This story is fascinating - and I wish we knew more, but we will probably never find out. My sympathy for those involved in the case.
As usual I shall make no comment on the case directly, apart from adding what I hope is a little clarity. Please note that the claim is under the terminal illness benefit of the life policy. I am guessing but I assume that the amount of the claim has been reduced (there is reference to 50% in the article) to the sum insured that would have been purchased by a higher, probably loaded, premium.
Of course, what one can glean from such a small article cannot properly do justice to what is likely to be a complex situation. Much more complex than we can read from this piece.
However, as an illustration of the current issues affecting claims as a whole this is a very useful discussion study, because it brings together so many of the current and developing claims issues.
- The first is a constant one: non-disclosure. This is demonstrated in a number of dimensions. The difference between what consumers and insurers understand as non-disclosure, and how memory can fade and yet when compared to indelible notes made by a doctor can suddenly look contradictory to record.
- The second is more recent: doctors' notes. Brave Day gave a good example. Doctors don't think about your insurance application when they scribble 'depressed' in your file. I have no idea whether the doctor was making a diagnosis or an observation. This leads us into the emerging conflicts over privacy - whether insurers should have access to all notes, or simply an edited summary, or perhaps none of the notes: only 'hard' outcomes such as prescriptions, tests, and measurements. Some Doctors are expressing some pretty hard views around this issue, and consumers listen to them. Expect to hear more of it.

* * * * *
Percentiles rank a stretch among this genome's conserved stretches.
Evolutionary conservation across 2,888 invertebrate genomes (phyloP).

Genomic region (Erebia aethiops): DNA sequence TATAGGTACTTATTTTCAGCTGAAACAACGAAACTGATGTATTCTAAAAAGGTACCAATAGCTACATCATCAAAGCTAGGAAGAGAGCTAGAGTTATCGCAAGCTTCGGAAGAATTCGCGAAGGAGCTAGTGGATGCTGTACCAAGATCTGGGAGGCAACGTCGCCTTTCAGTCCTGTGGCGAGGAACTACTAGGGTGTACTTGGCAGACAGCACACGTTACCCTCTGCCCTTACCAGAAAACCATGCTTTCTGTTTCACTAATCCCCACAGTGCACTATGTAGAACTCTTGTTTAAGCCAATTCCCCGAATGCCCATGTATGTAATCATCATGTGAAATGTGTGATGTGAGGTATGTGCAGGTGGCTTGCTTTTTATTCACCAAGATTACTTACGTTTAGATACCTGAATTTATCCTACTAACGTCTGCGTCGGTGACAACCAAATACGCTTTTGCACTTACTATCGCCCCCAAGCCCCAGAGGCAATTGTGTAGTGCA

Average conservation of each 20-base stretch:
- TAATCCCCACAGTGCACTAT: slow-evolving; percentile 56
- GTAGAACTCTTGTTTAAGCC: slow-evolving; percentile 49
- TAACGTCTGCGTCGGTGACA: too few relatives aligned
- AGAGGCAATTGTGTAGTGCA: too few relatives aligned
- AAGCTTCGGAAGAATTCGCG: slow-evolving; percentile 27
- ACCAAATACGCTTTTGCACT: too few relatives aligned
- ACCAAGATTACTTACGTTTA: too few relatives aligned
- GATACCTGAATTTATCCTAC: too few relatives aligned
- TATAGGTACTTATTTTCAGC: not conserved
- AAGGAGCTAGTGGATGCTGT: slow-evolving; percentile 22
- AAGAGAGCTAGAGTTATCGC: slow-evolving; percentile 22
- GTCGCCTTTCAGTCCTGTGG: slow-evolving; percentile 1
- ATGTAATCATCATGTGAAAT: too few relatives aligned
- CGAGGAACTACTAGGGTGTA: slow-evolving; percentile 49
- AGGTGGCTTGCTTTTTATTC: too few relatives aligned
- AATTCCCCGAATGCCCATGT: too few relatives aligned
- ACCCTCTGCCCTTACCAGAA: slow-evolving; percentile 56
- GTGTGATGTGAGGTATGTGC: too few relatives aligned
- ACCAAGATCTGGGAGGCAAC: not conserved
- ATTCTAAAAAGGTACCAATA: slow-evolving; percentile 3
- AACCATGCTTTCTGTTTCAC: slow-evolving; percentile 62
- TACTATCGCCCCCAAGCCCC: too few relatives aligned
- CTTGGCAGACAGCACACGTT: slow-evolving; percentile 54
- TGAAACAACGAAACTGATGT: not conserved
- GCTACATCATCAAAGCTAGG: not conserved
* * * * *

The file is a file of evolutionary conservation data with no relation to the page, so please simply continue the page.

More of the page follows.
- The third is the process of application: seemingly you can't make an application from memory. If your memory isn't good then you may need to obtain access to your medical records first in order to refresh it. That might well be prudent, but it is also very time-consuming, placing another barrier in the way of applying. Yet that is exactly the recommendation made by Karen Stevens according to the report in this article.
- Finally there is the question of tests: as a market we place unusual reliance on disclosure and doctors notes in our underwriting process - and do everything possible to avoid making the client undergo examinations or provide test results. In the US, in contrast, most applications will result in tests. While irrelevant in cases of mental health these provide a much more objective and reliable approach to assessing other health issues.